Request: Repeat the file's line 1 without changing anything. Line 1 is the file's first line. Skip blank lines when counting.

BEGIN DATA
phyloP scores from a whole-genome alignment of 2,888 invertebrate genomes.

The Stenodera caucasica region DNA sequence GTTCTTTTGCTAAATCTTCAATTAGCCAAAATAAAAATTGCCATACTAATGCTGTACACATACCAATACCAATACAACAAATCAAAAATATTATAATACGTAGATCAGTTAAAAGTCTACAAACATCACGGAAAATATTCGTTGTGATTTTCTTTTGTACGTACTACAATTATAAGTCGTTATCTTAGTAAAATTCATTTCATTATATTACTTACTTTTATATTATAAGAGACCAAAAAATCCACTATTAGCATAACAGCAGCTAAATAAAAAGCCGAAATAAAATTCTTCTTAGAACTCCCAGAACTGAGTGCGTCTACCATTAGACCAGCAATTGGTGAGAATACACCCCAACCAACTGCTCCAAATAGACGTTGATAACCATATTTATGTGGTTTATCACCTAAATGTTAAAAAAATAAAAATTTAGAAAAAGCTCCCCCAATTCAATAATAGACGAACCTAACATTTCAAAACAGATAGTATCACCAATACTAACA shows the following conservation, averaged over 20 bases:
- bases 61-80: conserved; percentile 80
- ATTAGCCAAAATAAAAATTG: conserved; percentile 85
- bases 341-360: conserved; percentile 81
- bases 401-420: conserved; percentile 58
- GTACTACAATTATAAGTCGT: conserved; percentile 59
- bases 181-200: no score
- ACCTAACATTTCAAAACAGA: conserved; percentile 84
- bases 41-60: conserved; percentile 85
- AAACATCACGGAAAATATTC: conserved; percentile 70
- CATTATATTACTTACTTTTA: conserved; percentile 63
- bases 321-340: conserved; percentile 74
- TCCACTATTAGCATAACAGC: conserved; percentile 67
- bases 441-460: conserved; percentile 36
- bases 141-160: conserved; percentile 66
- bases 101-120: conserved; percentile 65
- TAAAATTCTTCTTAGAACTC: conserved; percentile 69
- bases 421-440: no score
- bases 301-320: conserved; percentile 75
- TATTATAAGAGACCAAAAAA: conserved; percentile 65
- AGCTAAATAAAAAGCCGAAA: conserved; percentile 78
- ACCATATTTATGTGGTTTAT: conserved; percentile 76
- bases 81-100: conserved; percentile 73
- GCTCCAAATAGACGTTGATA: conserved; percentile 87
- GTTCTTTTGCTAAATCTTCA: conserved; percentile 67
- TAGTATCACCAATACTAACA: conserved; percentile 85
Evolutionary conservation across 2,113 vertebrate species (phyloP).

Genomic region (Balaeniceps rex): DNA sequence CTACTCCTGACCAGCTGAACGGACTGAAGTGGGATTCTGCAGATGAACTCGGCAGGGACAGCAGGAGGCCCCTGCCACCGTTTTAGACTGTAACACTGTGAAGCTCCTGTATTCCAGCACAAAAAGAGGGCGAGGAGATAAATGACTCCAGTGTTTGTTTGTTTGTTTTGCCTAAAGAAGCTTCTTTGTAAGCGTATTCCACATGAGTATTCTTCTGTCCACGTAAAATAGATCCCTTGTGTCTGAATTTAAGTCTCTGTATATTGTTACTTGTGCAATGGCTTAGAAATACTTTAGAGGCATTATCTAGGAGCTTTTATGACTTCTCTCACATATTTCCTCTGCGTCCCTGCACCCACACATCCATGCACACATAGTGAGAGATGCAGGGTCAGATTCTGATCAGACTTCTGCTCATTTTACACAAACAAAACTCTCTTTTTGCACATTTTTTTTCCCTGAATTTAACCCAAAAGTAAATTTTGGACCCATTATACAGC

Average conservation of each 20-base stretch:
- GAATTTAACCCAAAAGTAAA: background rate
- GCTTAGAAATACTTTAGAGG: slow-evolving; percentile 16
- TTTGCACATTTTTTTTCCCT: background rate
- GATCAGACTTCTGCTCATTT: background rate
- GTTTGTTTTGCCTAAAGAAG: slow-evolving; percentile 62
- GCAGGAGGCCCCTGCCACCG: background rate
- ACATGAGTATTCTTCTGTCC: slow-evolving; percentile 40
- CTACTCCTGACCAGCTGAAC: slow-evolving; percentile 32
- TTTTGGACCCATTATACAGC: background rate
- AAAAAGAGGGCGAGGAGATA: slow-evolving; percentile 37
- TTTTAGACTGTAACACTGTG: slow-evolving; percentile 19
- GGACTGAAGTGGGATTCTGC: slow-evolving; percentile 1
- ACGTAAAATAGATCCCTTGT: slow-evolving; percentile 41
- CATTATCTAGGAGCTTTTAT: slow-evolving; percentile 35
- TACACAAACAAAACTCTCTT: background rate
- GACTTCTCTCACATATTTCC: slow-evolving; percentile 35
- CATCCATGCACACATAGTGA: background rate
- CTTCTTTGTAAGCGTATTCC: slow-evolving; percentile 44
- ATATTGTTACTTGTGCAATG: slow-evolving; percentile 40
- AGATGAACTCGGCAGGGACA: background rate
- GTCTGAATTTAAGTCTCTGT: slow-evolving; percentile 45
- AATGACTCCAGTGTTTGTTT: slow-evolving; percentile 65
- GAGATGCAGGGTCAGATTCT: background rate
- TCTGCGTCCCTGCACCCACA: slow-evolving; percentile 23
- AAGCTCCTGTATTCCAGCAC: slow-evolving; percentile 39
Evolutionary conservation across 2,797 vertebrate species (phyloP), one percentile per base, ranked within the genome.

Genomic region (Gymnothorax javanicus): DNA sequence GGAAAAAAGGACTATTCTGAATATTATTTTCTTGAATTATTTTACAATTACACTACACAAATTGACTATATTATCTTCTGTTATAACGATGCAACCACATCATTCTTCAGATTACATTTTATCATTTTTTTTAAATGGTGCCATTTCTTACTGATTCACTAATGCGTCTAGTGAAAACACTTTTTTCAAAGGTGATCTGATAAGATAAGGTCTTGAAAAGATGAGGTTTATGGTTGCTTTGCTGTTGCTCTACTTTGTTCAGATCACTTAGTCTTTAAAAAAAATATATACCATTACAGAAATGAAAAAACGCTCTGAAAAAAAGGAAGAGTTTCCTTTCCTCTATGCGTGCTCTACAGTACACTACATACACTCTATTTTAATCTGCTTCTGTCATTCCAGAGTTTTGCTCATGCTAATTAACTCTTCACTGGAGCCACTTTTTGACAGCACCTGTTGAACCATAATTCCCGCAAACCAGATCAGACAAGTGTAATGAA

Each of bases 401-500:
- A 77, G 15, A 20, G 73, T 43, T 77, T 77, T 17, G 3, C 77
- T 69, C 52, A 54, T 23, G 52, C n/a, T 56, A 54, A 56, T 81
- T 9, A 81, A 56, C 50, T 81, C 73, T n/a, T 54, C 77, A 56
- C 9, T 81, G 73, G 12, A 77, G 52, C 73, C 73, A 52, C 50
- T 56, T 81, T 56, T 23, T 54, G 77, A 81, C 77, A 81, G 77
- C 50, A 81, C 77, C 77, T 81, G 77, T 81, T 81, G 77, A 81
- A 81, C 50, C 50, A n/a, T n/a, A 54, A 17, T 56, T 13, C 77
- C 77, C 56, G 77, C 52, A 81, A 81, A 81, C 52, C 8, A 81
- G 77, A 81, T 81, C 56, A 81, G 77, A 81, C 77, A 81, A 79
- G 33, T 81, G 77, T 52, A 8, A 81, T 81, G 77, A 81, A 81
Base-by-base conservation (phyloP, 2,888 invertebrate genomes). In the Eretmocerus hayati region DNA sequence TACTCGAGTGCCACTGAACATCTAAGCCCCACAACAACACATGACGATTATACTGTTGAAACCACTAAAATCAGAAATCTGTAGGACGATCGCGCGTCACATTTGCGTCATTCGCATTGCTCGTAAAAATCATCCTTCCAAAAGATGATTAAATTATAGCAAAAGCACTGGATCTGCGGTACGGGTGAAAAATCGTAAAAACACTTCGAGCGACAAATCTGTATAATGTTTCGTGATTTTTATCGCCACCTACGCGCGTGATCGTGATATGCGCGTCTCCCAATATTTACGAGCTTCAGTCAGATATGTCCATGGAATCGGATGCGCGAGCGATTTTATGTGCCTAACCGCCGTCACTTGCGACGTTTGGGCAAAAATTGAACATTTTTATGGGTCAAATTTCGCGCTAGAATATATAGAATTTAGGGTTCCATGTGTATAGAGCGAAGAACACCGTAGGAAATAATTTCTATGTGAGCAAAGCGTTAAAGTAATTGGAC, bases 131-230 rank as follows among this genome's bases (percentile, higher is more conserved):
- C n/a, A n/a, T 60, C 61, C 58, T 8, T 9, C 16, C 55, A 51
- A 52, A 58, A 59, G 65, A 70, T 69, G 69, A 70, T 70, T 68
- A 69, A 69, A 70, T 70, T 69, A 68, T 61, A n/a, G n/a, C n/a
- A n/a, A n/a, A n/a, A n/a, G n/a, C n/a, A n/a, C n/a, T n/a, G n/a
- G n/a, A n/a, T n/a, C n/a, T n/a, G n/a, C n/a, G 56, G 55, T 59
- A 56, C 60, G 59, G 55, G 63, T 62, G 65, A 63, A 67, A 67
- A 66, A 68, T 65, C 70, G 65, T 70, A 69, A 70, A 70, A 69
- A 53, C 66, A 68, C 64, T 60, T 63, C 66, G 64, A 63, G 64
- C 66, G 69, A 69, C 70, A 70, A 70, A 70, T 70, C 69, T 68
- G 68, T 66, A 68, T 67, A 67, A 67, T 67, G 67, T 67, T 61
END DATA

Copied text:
phyloP scores from a whole-genome alignment of 2,888 invertebrate genomes.